PRESENTATION: Strategies for reconstructing the pre-history of the ebook through catalogue archives

September 15th, 2017 § 0 comments

Abstract: Amazon’s dominance of the ebook trade since 2007 can be credited to their erasure of evidence about the historical development of ebooks prior to the launch of the Kindle. This activity included removing catalogue records for their ‘Ebook and E-Doc’ store, a strategy Amazon repeated with the removal of old public domain Kindle titles in 2014. Early ebook experiments prior to the Kindle were not financially lucrative but provided the foundation for the platform’s future success. In this presentation, I will explore the challenges of analysing contemporary digital publishing due to the shifting landscape prior to the Kindle’s entry to the market. I will use a case study of Microsoft LIT format (discontinued in 2012) and, Microsoft’s dedicated catalogue of ebook titles to demonstrate the importance of the catalogue website for contemporary book historical research.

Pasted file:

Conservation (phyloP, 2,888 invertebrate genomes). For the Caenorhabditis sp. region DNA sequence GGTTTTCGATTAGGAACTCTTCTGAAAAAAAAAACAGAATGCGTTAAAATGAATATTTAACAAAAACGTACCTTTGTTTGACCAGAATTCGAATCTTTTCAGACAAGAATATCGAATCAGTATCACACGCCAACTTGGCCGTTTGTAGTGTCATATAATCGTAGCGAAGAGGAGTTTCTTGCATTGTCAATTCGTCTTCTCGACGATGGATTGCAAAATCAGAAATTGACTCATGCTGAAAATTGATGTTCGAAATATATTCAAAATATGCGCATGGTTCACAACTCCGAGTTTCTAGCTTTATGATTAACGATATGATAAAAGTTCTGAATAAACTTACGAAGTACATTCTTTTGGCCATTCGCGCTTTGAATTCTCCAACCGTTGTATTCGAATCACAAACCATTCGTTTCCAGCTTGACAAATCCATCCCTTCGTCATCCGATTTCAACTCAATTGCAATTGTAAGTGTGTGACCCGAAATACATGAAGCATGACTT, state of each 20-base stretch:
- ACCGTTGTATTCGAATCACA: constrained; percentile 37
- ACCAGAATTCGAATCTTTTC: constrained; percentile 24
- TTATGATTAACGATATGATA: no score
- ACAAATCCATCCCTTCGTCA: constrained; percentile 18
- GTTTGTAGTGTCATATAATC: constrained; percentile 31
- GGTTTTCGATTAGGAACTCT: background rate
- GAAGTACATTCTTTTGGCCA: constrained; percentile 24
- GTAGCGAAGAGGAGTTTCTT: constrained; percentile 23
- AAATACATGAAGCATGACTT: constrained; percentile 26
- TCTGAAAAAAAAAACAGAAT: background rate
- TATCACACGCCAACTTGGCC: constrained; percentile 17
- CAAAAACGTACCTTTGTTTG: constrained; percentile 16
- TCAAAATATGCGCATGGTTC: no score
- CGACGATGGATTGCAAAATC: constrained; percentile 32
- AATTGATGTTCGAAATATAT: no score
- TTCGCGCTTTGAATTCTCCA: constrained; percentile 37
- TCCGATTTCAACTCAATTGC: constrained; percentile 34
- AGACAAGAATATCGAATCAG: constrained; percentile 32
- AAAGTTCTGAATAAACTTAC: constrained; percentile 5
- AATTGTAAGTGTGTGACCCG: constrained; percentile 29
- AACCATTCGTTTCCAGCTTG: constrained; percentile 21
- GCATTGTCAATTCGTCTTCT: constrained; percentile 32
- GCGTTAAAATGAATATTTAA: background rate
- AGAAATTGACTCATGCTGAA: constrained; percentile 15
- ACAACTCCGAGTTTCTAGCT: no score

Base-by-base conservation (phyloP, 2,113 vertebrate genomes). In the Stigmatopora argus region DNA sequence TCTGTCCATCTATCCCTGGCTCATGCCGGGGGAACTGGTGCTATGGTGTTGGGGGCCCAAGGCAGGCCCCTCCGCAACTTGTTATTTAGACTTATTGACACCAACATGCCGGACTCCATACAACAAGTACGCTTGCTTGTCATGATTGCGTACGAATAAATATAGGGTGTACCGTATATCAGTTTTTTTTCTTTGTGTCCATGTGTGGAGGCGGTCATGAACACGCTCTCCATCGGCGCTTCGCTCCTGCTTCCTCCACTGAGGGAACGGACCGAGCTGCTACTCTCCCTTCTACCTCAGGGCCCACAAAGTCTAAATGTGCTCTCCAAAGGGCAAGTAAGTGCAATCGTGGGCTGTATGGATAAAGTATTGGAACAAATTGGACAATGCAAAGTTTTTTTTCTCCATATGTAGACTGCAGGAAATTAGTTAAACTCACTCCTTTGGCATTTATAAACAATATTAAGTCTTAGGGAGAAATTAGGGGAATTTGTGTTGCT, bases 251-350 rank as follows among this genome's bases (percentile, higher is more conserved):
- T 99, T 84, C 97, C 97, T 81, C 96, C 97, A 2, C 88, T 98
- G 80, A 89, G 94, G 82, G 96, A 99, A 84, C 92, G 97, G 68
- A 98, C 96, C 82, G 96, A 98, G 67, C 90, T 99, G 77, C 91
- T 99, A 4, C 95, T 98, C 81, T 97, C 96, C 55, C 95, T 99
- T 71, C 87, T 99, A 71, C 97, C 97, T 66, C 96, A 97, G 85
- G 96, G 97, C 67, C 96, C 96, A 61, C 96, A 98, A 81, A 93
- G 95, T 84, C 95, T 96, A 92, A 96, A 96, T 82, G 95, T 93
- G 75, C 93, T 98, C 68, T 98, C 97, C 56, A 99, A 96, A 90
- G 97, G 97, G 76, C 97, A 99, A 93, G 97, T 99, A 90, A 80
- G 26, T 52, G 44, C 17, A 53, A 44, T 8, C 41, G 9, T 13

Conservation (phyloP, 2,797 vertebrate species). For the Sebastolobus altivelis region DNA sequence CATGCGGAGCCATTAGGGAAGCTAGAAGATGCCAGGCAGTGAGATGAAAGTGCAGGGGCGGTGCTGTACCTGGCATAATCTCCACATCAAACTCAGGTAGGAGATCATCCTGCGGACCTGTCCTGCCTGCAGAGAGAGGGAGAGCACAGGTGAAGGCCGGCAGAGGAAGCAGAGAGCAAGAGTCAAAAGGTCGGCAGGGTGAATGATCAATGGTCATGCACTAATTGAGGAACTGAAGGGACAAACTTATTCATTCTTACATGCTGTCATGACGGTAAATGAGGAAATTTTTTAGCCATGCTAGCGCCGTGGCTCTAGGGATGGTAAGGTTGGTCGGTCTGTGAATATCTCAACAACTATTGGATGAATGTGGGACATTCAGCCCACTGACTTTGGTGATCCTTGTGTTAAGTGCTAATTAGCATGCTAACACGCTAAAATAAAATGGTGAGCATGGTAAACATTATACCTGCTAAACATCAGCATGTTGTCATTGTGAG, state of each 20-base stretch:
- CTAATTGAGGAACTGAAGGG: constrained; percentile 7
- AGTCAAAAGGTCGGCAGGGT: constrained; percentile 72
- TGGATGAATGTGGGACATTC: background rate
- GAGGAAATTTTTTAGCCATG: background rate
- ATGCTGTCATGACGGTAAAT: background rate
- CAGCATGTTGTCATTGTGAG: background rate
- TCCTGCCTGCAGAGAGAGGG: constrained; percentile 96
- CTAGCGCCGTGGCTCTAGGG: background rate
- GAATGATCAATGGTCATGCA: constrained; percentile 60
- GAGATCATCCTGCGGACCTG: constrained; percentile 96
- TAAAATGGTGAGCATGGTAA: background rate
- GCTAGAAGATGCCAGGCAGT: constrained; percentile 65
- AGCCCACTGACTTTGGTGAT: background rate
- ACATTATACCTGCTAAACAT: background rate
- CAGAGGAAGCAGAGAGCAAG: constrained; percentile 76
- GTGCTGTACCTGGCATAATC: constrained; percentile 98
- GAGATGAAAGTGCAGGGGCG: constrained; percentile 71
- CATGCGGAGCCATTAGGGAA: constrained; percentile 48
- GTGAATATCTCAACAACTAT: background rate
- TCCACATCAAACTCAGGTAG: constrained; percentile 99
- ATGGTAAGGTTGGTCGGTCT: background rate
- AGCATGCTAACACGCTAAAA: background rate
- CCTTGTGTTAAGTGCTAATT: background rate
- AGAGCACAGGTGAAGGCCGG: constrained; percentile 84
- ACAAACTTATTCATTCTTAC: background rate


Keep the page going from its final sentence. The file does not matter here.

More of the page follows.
The preservation of the original ebooks is an optimistic ideal for platforms that have shut down and are therefore only available for consumers who have kept backups of files from at least half a decade ago. As a consequence, catalogues are vital evidence of what titles were available for sale. The reconstruction and preservation of these corporate catalogue records, only partially available through the Internet Archive’s Wayback Machine. The preservation of these metadata sources allows for a more comprehensive understanding of the history of the ebook and the flow of content from platforms as they fall in and out of fashion. In this paper, I present some initial findings from reconstructing this catalogue and highlight the importance of archiving contemporary ebook catalogues to preserve important evidence of early twenty-first century publishing practices.

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